I’m glad to say there wasn’t much enthusiasm for the plan to return via Crich and Heage. One rider headed home on the most direct route back down the A6, the remainder used the canal towpath which wasn’t that busy, so we made reasonable progress sheltered from the wind. Back on the A6 at Ambegate, we started losing riders at Belper, five of us turned off at Milford to cross to Little Eaton, and we thinned out till I was back on my own.
That’s it, breakfast ride done for another year, thanks to everyone for making it a memorable one.
Night ride report on a warm evening 3 of us Terry ,Andy and myself met in Burton for the ride to Willington marina where Paul joined us. We set off just after 9 heading west to Dove valley then turned north up wood yard lane When we arrived at the Tissington trail we had ten minutes for a bite to eat and put on an extra layer as it had started to cool down and then we set off up to Parsley Hay. We made good progress only having to slow down to avoid the rabbits as we reached the High Peak junction ehere we were met with people running! We had our planned stop at the bike hire shop after which Paul left us to make his own way home down the High Peak Trail. The rest of us headed towards the A6 through Youlgreave an enjoyable descent then straight down to Allestree for our normal route back to Willington where Terry left us
Derby Sunday Ride
6 meet up at Derby Quad and set off down to River Gardens , getting onto cycle path( Cloud Trail) at Alvaston park turning right still on Cloud trail, but after crossing Bolton lane section and took a left turn off, I have not done this section before and to be honest was a little lost. But after a while and a few villages, seem to get back onto Cloud trail , ( missing out the Swarkeston lock and canal path section. )
Then we came off at Wilson , went down Jaw Bone lane , to the Whales jaw bone ,cycled through Melbourne, over to Breedon on the hill , and over M42 towards Griffy Dam but I got lost again here , saw lovely villages and went to feed the Dinosaur, it was looking a little off colour so think it was ready for food .
Then on to a lovely cafe in Lockington, where we were joined by Mary , return journey via Amazon industrial estate, several cycle paths, underpasses etc to come out near A6 Shardlow, down to Lady in Gray , turned off and through to Elvaston Castle grounds, onto A50 cycle path . Over Raynesway onto Cloud trail back towards Derby . I left at Railway turn off.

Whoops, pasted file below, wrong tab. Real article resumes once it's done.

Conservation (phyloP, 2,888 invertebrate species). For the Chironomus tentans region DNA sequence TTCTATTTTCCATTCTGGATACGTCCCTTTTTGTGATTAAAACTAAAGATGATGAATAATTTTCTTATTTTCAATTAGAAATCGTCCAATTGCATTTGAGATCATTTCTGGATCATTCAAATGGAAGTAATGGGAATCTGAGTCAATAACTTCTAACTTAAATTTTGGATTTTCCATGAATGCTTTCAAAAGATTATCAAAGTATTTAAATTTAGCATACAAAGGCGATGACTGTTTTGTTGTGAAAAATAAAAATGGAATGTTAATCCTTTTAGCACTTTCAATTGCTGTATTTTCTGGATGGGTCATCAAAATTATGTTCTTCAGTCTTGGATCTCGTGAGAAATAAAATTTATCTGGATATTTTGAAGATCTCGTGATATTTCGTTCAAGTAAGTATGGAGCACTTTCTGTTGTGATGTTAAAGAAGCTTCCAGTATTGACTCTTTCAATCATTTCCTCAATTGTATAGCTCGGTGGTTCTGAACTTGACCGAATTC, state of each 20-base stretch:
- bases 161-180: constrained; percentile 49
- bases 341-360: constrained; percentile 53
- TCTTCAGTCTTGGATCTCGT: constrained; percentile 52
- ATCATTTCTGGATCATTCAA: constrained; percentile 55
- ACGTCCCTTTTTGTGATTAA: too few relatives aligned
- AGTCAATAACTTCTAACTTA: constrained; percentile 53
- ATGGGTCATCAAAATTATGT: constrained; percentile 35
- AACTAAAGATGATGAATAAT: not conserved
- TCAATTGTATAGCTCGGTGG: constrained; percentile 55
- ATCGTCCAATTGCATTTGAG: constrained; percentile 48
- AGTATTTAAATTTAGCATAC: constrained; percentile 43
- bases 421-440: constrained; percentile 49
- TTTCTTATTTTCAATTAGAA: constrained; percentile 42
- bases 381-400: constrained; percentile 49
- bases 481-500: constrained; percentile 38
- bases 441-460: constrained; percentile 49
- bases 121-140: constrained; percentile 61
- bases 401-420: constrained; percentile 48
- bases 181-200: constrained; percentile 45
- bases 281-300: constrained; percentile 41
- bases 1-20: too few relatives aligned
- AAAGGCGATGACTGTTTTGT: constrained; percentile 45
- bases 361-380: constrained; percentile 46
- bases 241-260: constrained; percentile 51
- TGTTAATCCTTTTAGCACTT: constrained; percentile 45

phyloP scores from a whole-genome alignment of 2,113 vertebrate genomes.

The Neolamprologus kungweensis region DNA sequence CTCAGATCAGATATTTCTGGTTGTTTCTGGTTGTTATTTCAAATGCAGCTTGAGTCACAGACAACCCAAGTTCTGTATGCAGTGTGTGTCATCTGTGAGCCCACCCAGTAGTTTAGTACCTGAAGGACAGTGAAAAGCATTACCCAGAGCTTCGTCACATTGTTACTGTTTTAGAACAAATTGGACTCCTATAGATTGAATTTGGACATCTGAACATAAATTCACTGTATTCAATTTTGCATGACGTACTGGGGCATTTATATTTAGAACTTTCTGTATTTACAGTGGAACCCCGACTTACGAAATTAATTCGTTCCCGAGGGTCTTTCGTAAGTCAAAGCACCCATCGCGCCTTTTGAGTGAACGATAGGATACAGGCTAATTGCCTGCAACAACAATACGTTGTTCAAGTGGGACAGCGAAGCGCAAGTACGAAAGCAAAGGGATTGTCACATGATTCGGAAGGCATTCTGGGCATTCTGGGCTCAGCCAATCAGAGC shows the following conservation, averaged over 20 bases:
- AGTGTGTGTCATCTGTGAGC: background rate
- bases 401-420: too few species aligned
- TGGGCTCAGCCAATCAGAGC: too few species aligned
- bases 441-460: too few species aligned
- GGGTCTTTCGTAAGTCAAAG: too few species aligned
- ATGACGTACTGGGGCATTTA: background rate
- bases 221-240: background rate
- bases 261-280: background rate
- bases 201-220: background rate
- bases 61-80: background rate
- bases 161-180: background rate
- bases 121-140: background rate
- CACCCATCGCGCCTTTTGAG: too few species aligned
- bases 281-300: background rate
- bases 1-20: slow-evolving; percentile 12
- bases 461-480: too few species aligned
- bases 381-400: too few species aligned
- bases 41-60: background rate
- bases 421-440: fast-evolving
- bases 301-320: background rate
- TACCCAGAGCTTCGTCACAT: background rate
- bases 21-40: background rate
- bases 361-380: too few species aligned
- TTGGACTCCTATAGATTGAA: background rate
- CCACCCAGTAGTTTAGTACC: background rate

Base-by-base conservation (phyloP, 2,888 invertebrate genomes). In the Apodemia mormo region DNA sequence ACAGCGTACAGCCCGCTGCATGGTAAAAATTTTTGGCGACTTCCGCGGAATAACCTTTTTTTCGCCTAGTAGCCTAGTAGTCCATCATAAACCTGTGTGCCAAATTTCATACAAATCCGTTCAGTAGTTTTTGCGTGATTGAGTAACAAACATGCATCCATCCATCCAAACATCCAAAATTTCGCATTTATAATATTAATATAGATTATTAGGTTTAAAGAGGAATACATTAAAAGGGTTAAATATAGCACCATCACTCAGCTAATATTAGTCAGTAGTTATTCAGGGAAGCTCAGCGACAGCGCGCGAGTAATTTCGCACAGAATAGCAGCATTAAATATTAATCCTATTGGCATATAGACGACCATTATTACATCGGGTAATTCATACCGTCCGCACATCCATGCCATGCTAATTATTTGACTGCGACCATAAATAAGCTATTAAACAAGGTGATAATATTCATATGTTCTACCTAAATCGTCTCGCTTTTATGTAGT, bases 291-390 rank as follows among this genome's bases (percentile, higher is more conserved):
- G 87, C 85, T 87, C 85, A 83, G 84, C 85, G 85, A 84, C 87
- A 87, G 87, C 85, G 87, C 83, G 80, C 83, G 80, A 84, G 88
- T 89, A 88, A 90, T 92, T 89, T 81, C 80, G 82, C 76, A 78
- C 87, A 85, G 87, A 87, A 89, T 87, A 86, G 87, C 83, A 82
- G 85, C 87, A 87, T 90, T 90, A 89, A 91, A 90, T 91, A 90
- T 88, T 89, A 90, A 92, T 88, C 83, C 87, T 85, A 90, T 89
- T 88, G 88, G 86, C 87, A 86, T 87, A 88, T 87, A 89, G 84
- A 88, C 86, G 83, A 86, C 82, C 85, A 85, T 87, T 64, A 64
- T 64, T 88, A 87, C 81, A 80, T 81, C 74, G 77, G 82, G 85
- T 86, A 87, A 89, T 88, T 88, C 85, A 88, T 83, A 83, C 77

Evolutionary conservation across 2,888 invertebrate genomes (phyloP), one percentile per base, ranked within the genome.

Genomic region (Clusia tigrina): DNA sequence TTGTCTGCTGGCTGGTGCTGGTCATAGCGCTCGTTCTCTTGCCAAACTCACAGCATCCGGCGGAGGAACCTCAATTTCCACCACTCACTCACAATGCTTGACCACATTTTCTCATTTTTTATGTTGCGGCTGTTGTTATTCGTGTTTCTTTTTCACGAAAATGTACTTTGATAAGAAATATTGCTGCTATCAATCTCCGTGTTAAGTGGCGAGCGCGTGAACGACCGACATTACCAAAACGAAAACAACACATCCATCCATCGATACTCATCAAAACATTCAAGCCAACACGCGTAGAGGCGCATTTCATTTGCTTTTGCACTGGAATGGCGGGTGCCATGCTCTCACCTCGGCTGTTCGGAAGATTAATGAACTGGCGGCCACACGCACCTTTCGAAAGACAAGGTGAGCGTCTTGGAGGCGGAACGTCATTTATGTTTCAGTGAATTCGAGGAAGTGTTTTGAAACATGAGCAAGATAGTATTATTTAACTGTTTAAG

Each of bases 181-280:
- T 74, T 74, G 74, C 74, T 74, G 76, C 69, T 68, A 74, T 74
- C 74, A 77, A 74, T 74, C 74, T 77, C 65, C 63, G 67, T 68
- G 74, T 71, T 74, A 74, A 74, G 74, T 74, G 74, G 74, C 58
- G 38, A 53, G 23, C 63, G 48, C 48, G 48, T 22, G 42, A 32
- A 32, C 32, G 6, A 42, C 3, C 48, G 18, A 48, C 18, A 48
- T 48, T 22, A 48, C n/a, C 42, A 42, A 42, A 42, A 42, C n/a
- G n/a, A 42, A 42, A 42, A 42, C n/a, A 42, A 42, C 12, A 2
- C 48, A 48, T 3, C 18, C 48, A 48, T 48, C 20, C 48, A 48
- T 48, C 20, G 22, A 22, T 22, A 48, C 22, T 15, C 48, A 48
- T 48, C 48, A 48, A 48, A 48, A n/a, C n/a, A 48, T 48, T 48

But a big Thanks to Sue for leading , and to Jean , Fionna, Danny , and Phil not forgetting Mary , for making it a great 40 odd mile ride, with lovely company , great weather , and informative chat at Cafe stop.
Burton Classic Ride – Ironbridge (BAR)
It was good to get back to Ironbridge, so here’s a photo of the group at the iconic structure on last Saturday’s Classic Ride. The bridge dates back from 1779 which is even older than some of the riders’ bikes!
Some reflections from the day:
The descent to Newborough and its slender octagonal church tower. A serene Blithfield Reservoir and its causeway.
The view of the Wrekin as we passed into Shropshire at Bishops Wood.
The descent into Ironbridge Gorge (and climb on the way out).
The view across to the Clent Hills from the top.
A spectacular parade of 30 or more trotting horses and assortment of carriages coming through Penkridge.
Riding through the beautiful Shugborough Park in the early evening.
And finally… we were saying our goodbyes in Burton when a father and son on bikes came up and said “You look like you know what you are doing” and promptly showed us that the chain slackened during freewheeling on his lad’s small bike. Stiff link discounted, Syd advised that the freewheel needed oiling and the plastic spoke guard needed removing since it was catching. Two happy cyclists but what an accolade.. we must have looked the part.